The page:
Evaluate notion that Zimbabwean Organizations do not participate in corporate social responsibilities for its sake The notion that Zimbabwean Organizations do not participate in corporate social responsibilities for its sake is not true to a greater extend

Evaluate notion that Zimbabwean Organizations do not participate in corporate social responsibilities for its sake
The notion that Zimbabwean Organizations do not participate in corporate social responsibilities for its sake is not true to a greater extend. “Corporate social responsibility generates direct and indirect business benefits and advantages to the corporation that adopt it” (Bueble, 2009). Organizations may carry out social responsibility in order to enhance public image, to attract and retain investors, to boost employee engagement and to a have wider media coverage.

Definition
Corporate Social responsibility refers to the activities undertaken by an organization in order to benefit the society in which that organization operates. It can also be defined as the integration of socially beneficial programs and practices into a corporation’s business model and culture for example funding environmental and health awareness programs, funding scholarships.

An organization is a social unit of people that is structured and managed to meet a need or to pursue collective goals and do have a management structure that determines relationships between the different activities and the members, and subdivides and assigns roles, responsibilities, and authority to carry out different taskswww.businessdictionary.com
Attracts ; Retains Investors
When companies carry out corporate social responsibility they donate money to voluntary organizations such as Joshua Nkomo Scholarship Fund , they are giving a clear message to investors that they don’t just care about profits but they also have the society at heart. Investors who invest into the organisation are interested in how their funds are being that is if they are used properly hence they show that they have an interest in the local community in which they operate from and in turn retain their investors and attract also new investors.This is so because investors tend to view corporate social responsibility not as waste of money but as an indicator that the organisation is less likely to produce expensive missteps like financial fraud.

Increases Media Coverage
Embarking on coroporate social responsibility benefits the organisation because there is a greater chance of the organisation receiving greater media coverage and this means that with a greater media coverage the organisation as a citizen of a country will in better position to form relationships with the media outlets and they are more likely to cover stories you give them. This means the better the benefit of the corporate social responsibility to society the more the coverage. Media coverage is useful because it helps shed a positive light on the organisation. However if the organisation participate in activities that bring upon negative community impacts, the media will also pick this up. Unfortunately, bad news spreads quicker than good news thus ruining the public image of the organisations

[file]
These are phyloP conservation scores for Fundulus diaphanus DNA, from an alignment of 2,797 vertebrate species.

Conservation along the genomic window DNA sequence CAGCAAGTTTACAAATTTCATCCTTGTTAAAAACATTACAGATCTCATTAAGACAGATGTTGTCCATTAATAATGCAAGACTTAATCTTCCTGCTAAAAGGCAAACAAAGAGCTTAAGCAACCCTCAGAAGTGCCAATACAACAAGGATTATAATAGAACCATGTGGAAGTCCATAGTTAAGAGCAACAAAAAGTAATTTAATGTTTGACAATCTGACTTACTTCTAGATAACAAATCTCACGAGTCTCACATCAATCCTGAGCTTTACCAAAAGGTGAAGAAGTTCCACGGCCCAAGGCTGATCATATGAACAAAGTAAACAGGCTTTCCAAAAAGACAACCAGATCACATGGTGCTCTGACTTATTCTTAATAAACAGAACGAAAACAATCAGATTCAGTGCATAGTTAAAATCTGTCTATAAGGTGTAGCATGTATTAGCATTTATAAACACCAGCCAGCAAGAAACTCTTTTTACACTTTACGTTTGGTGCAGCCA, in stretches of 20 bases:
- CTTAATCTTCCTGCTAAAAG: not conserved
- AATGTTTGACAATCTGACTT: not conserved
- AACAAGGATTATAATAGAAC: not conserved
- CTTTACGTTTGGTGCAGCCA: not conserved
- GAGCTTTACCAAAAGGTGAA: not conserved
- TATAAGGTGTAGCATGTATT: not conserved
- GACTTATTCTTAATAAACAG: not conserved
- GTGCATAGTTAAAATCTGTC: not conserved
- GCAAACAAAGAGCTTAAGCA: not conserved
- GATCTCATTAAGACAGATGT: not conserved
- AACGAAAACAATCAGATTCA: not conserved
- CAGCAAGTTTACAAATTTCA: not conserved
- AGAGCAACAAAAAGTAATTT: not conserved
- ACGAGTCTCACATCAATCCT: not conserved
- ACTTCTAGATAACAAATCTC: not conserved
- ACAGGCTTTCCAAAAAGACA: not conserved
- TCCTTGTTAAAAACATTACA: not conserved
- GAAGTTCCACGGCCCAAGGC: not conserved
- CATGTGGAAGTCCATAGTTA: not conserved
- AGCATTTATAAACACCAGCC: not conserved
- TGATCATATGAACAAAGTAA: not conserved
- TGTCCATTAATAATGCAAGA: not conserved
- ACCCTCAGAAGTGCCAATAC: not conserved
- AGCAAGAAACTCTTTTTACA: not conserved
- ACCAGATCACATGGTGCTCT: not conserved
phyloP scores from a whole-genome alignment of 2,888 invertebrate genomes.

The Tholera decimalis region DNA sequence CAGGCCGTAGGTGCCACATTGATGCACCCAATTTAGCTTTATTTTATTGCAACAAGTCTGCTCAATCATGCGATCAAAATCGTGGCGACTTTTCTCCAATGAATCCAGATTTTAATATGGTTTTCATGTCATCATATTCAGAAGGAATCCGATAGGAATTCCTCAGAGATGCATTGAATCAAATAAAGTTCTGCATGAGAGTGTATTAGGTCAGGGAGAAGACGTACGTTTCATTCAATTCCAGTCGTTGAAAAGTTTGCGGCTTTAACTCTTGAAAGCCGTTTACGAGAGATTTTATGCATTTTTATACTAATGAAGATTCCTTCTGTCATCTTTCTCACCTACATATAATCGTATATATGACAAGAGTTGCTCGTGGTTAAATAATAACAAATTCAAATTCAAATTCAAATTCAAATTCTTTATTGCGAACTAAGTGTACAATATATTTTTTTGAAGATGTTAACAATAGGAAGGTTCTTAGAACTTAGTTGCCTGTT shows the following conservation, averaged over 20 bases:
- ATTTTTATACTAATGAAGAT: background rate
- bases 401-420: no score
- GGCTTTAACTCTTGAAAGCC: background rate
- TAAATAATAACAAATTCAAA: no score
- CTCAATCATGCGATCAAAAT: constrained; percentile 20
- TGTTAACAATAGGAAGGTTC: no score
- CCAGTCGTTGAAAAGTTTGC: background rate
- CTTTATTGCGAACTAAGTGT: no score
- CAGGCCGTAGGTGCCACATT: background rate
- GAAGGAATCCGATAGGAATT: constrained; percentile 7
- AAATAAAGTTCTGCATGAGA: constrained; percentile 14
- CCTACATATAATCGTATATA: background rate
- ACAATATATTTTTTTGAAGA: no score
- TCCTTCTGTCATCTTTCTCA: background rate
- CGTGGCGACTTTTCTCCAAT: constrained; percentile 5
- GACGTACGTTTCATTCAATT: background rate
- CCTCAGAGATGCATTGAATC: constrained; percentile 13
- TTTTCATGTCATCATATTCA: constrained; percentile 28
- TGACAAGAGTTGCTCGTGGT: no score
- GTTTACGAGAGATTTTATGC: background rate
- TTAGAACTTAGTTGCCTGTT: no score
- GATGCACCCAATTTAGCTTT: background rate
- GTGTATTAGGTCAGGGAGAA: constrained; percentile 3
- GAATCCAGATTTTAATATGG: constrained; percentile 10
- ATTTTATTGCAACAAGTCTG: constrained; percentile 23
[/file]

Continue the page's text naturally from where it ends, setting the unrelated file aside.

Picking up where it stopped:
License to operate
Moreover, organisations participating in corporate social activities do not have to worry about social license to operate (Balcerowicz, 2015).An organisation may actually acquire a license to operate in such an area because of their corporate social responsibility history. Through the good records companies can build value and achieve gains. The desire of the end consumers for guilt-free products might lead to a fall in sales of a company accused of unethical practice. A bad image of an entity can result even in boycotting its products. In addition, it is difficult to ‘greenwash’ it. After consumers decide to boycott one company’s products, most of them never go back to buying from it. Therefore, the best policy is to stay off the media radar by obeying the ethical rules from the start (Perry and Towers, 2013).
Attract new customers
In addition when organisations participate in corporate social responsibility their activities are taken into consideration by potential consumers. Most customers today are more careful during shopping. Having a choice, most of the buyers tend to choose brands known for their social responsibility that is those brands whose organisations are ploughing back into communities, even if they have to pay higher price for ecologically and socially friendly products
Competitive advantage
Porter and Kramer (2006) also demonstrate belief that becoming a socially responsible company does not only involve costs and charities, which confine managers, but it also brings benefits to them and to society. Among those perks, Porter and Kramer (2006) recite technological innovations, numerous opportunities emerging and, probably the most important in this case, competitive advantage. By participating in corporate social responsibility the organisation is in better position to know the needs of the customer since customer is the key they will produce a customized product to meet demands of the consumer giving the organisation a competitive advantage over its rivals.

Boosts Employee Engagement and retain workers
To add on participating in corporate responsibility the organisation is able to retain skilled workers and are more likely to attract more skilled workers. Employees like working for a company that has a good public image and is constantly in the media for positive reasons. Perry and Towers (2013) claim that better motivation of employees as an effect of CSR. Workers are also a part of social responsibility, and as such, they are provoked to further activity, above all at their job. Hence corporate social responsibility helps attract and retain engaged and productive employees.

Good quality